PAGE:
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From the Collections Vault: Frederic’s Currier & Ives Murals and Bothways Farm sign

From the Collections Vault: Accession Numbers 1998.FB.182,183,185,188,205; 2023.DA.001; 2004.B.022: Frederic’s Currier & Ives Murals and Bothways Farm sign

Happy upcoming holidays! This year we will be featuring a mini exhibit in the gallery of Frederic’s interpretations of a few Currier & Ives paintings that have been in our vault for some time. Three large murals and two smaller pieces will be featured along with an original Bothways Farm sign and Currier & Ives Catalogue Raisonne with a personal note from the publisher to Evelyn.

Currier & Ives was a printmaking business based in New York from the years 1834-1907. Their hand-colored lithographs were a staple in virtually every Victorian home in the United States. Their art became synonymous with Americana and the holidays in modern times, thanks especially to the 1948 holiday song “Sleigh Ride” by Leroy Anderson.

About the Bothways Farm and murals:

Over the years, the Bartletts acquired two properties in Massachusetts. Frederic and his second wife, Helen Birch, purchased a more formal summer estate they donned “Whitehall” in Beverly in 1925. In 1938, Evelyn purchased a 114-acre farm in Essex which her and Frederic named “Bothways Farm” as there were “two ways to get to Bothways”.

The farm produced meat, eggs, cream, butter, and milk that were then flown to Bonnet House for consumption during their winter getaway. The property included a hunting lodge, chapel, and picnic house. The picnic house already existed when the Bartletts moved in; at that time it was just a little cabin. It had been built for the former owner’s grandchildren to spend the night in. The screened-in porch, four columns, and decorative work were designed and added by Frederic Bartlett. This building is sometimes referred to as the “Currier & Ives Building” because Frederic painted the interior walls with reproductions of Currier & Ives prints as part of the celebrations for a 1946 party he had for Evelyn. Bothways is still an active farm today, though the picnic house no longer exists.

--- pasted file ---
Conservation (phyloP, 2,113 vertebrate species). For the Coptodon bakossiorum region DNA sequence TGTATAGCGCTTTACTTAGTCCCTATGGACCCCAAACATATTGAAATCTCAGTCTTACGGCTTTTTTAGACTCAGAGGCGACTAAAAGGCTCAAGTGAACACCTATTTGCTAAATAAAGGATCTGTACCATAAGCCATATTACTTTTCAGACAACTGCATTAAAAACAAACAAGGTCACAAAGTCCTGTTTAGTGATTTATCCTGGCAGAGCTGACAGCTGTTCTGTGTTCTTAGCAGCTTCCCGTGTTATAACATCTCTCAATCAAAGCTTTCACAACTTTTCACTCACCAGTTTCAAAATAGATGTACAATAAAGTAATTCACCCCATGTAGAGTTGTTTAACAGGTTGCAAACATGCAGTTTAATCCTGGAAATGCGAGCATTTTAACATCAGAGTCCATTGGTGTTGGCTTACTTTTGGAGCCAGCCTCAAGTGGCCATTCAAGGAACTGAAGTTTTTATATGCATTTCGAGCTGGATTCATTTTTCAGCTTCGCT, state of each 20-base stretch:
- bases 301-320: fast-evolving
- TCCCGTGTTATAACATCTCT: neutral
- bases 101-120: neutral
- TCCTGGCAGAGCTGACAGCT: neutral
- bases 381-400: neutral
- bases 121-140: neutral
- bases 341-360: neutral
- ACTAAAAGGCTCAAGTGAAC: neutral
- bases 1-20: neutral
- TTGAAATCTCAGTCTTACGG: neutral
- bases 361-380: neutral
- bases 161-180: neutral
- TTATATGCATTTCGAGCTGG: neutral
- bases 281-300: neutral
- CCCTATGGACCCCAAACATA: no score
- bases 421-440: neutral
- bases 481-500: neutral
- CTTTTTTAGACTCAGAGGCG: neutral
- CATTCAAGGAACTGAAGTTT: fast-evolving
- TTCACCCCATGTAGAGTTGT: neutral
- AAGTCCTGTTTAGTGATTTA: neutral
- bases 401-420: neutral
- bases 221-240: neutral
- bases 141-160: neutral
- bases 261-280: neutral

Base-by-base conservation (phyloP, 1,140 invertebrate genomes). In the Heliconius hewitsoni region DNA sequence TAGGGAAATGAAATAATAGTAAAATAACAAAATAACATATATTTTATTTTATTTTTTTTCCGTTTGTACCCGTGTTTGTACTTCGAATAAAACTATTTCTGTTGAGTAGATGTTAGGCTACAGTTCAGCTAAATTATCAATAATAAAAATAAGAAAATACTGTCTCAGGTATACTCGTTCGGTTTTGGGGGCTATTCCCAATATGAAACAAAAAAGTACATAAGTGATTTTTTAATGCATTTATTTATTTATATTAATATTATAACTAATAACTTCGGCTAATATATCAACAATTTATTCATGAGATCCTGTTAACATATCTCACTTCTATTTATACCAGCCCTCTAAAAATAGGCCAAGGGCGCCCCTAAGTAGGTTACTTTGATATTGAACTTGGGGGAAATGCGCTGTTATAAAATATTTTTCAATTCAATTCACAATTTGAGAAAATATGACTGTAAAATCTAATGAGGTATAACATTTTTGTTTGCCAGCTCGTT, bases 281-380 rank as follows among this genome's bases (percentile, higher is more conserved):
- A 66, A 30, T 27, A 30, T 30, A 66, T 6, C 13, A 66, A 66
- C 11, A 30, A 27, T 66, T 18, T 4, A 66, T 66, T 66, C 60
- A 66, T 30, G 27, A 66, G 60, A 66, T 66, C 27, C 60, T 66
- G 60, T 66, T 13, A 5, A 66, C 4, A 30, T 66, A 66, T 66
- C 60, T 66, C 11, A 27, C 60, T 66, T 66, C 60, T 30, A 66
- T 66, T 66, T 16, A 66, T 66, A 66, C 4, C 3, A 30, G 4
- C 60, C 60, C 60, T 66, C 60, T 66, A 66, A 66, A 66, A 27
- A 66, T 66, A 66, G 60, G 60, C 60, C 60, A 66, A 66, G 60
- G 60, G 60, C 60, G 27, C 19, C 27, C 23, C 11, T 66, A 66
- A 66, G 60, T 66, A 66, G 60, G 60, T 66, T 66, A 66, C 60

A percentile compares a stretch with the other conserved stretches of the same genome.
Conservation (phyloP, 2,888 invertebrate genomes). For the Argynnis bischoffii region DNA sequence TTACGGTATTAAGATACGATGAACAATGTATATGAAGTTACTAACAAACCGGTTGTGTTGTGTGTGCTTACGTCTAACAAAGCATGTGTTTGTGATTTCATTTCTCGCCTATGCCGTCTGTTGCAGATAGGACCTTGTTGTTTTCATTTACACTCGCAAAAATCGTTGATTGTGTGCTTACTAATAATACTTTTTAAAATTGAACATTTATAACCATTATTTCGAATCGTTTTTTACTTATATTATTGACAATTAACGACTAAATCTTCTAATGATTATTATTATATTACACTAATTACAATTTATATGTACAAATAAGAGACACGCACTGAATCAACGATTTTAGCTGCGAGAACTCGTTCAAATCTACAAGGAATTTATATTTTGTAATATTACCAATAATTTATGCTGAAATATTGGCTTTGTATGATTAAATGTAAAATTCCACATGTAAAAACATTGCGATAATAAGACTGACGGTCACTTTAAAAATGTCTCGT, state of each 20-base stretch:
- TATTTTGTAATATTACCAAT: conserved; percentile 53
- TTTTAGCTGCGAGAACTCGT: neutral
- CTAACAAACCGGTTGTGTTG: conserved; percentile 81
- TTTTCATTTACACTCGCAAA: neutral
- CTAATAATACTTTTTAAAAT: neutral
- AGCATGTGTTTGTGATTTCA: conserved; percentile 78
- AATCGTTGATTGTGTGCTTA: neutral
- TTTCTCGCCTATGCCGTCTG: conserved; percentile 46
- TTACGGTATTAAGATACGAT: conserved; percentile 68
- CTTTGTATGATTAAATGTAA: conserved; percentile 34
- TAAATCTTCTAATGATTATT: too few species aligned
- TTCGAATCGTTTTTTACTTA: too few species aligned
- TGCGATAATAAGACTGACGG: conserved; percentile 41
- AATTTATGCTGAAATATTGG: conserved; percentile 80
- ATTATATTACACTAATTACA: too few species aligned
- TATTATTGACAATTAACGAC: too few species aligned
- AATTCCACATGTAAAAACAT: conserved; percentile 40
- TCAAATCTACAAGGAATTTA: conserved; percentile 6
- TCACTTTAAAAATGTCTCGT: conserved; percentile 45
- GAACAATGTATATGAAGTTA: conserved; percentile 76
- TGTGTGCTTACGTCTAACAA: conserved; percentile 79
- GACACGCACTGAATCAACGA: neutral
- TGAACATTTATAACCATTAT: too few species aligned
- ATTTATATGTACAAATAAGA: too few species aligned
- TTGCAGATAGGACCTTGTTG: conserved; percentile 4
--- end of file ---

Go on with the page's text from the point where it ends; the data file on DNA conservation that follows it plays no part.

The murals on display, as well as five others in collections storage, were removed from interior walls in 1997 at bequest of Evelyn after her death. The photos you see are of the murals as they were in the picnic house, as well as the little house itself with Frederic and Evelyn in front of it. Come see our new winter mini exhibit and learn more about each piece for a limited time, from November 21st through March 31st, 2024.

Interesting links:
Bothways blog posts from “Good Morning Gloucester” website:
Currier & Ives information, timeline, prints list, and FAQ, from the American Historical Print Collectors Society:

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